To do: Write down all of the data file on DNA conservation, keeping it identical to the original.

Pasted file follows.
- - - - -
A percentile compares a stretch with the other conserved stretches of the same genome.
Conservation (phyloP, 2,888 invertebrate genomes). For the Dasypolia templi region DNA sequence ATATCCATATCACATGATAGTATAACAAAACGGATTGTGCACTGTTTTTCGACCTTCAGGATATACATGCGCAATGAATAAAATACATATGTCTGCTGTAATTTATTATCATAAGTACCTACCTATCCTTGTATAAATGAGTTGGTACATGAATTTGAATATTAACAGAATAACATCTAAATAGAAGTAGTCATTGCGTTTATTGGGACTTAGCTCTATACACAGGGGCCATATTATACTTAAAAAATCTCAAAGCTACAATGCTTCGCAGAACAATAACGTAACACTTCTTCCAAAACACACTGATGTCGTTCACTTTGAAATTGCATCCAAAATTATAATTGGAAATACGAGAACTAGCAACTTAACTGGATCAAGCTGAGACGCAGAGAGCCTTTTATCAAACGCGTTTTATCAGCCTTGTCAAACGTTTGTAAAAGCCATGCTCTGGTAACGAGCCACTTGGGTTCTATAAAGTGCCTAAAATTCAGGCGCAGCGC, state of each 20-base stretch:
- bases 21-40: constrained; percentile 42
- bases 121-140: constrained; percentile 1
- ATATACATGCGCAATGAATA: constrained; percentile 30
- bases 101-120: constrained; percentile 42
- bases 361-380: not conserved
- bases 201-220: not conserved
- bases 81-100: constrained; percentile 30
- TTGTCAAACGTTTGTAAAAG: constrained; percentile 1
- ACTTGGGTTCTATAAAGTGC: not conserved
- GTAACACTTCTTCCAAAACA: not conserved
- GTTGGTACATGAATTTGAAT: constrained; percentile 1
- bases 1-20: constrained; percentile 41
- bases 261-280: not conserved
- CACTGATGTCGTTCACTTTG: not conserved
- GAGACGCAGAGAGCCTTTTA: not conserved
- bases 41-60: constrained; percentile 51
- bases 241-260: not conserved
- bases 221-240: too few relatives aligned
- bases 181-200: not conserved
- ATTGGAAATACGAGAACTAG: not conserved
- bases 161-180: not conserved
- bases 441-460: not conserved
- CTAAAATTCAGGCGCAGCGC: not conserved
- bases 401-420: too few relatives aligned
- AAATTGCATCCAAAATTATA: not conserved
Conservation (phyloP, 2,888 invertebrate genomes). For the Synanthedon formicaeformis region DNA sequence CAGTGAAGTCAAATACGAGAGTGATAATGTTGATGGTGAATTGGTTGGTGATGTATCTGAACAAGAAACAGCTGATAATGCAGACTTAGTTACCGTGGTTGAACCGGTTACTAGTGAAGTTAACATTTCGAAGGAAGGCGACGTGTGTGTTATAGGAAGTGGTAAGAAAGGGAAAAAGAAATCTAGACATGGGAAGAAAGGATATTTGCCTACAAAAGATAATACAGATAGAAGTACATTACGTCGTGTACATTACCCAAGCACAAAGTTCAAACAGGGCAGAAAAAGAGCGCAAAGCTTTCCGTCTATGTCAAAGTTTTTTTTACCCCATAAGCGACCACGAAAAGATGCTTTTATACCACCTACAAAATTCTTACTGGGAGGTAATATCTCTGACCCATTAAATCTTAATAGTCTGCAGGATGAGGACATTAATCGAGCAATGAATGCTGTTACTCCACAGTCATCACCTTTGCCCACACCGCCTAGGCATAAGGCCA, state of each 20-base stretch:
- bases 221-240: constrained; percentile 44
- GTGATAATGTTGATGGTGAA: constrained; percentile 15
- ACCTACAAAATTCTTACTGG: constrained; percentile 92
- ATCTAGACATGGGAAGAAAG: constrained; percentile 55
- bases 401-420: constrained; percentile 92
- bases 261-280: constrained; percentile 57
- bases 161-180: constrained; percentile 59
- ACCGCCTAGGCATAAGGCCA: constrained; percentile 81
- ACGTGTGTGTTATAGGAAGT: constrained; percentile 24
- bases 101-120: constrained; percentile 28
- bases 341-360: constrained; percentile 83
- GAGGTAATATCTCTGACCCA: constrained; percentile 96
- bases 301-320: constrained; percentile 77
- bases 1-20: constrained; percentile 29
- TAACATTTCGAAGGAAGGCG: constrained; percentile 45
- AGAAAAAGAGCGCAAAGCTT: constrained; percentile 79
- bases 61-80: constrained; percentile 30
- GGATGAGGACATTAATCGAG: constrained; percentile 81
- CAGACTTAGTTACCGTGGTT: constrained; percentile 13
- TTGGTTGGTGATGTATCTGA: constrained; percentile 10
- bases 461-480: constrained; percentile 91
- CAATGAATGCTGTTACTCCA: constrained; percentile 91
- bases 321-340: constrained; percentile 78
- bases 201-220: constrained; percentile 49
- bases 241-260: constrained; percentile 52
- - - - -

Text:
A percentile compares a stretch with the other conserved stretches of the same genome.
Conservation (phyloP, 2,888 invertebrate genomes). For the Dasypolia templi region DNA sequence ATATCCATATCACATGATAGTATAACAAAACGGATTGTGCACTGTTTTTCGACCTTCAGGATATACATGCGCAATGAATAAAATACATATGTCTGCTGTAATTTATTATCATAAGTACCTACCTATCCTTGTATAAATGAGTTGGTACATGAATTTGAATATTAACAGAATAACATCTAAATAGAAGTAGTCATTGCGTTTATTGGGACTTAGCTCTATACACAGGGGCCATATTATACTTAAAAAATCTCAAAGCTACAATGCTTCGCAGAACAATAACGTAACACTTCTTCCAAAACACACTGATGTCGTTCACTTTGAAATTGCATCCAAAATTATAATTGGAAATACGAGAACTAGCAACTTAACTGGATCAAGCTGAGACGCAGAGAGCCTTTTATCAAACGCGTTTTATCAGCCTTGTCAAACGTTTGTAAAAGCCATGCTCTGGTAACGAGCCACTTGGGTTCTATAAAGTGCCTAAAATTCAGGCGCAGCGC, state of each 20-base stretch:
- bases 21-40: constrained; percentile 42
- bases 121-140: constrained; percentile 1
- ATATACATGCGCAATGAATA: constrained; percentile 30
- bases 101-120: constrained; percentile 42
- bases 361-380: not conserved
- bases 201-220: not conserved
- bases 81-100: constrained; percentile 30
- TTGTCAAACGTTTGTAAAAG: constrained; percentile 1
- ACTTGGGTTCTATAAAGTGC: not conserved
- GTAACACTTCTTCCAAAACA: not conserved
- GTTGGTACATGAATTTGAAT: constrained; percentile 1
- bases 1-20: constrained; percentile 41
- bases 261-280: not conserved
- CACTGATGTCGTTCACTTTG: not conserved
- GAGACGCAGAGAGCCTTTTA: not conserved
- bases 41-60: constrained; percentile 51
- bases 241-260: not conserved
- bases 221-240: too few relatives aligned
- bases 181-200: not conserved
- ATTGGAAATACGAGAACTAG: not conserved
- bases 161-180: not conserved
- bases 441-460: not conserved
- CTAAAATTCAGGCGCAGCGC: not conserved
- bases 401-420: too few relatives aligned
- AAATTGCATCCAAAATTATA: not conserved
Conservation (phyloP, 2,888 invertebrate genomes). For the Synanthedon formicaeformis region DNA sequence CAGTGAAGTCAAATACGAGAGTGATAATGTTGATGGTGAATTGGTTGGTGATGTATCTGAACAAGAAACAGCTGATAATGCAGACTTAGTTACCGTGGTTGAACCGGTTACTAGTGAAGTTAACATTTCGAAGGAAGGCGACGTGTGTGTTATAGGAAGTGGTAAGAAAGGGAAAAAGAAATCTAGACATGGGAAGAAAGGATATTTGCCTACAAAAGATAATACAGATAGAAGTACATTACGTCGTGTACATTACCCAAGCACAAAGTTCAAACAGGGCAGAAAAAGAGCGCAAAGCTTTCCGTCTATGTCAAAGTTTTTTTTACCCCATAAGCGACCACGAAAAGATGCTTTTATACCACCTACAAAATTCTTACTGGGAGGTAATATCTCTGACCCATTAAATCTTAATAGTCTGCAGGATGAGGACATTAATCGAGCAATGAATGCTGTTACTCCACAGTCATCACCTTTGCCCACACCGCCTAGGCATAAGGCCA, state of each 20-base stretch:
- bases 221-240: constrained; percentile 44
- GTGATAATGTTGATGGTGAA: constrained; percentile 15
- ACCTACAAAATTCTTACTGG: constrained; percentile 92
- ATCTAGACATGGGAAGAAAG: constrained; percentile 55
- bases 401-420: constrained; percentile 92
- bases 261-280: constrained; percentile 57
- bases 161-180: constrained; percentile 59
- ACCGCCTAGGCATAAGGCCA: constrained; percentile 81
- ACGTGTGTGTTATAGGAAGT: constrained; percentile 24
- bases 101-120: constrained; percentile 28
- bases 341-360: constrained; percentile 83
- GAGGTAATATCTCTGACCCA: constrained; percentile 96
- bases 301-320: constrained; percentile 77
- bases 1-20: constrained; percentile 29
- TAACATTTCGAAGGAAGGCG: constrained; percentile 45
- AGAAAAAGAGCGCAAAGCTT: constrained; percentile 79
- bases 61-80: constrained; percentile 30
- GGATGAGGACATTAATCGAG: constrained; percentile 81
- CAGACTTAGTTACCGTGGTT: constrained; percentile 13
- TTGGTTGGTGATGTATCTGA: constrained; percentile 10
- bases 461-480: constrained; percentile 91
- CAATGAATGCTGTTACTCCA: constrained; percentile 91
- bases 321-340: constrained; percentile 78
- bases 201-220: constrained; percentile 49
- bases 241-260: constrained; percentile 52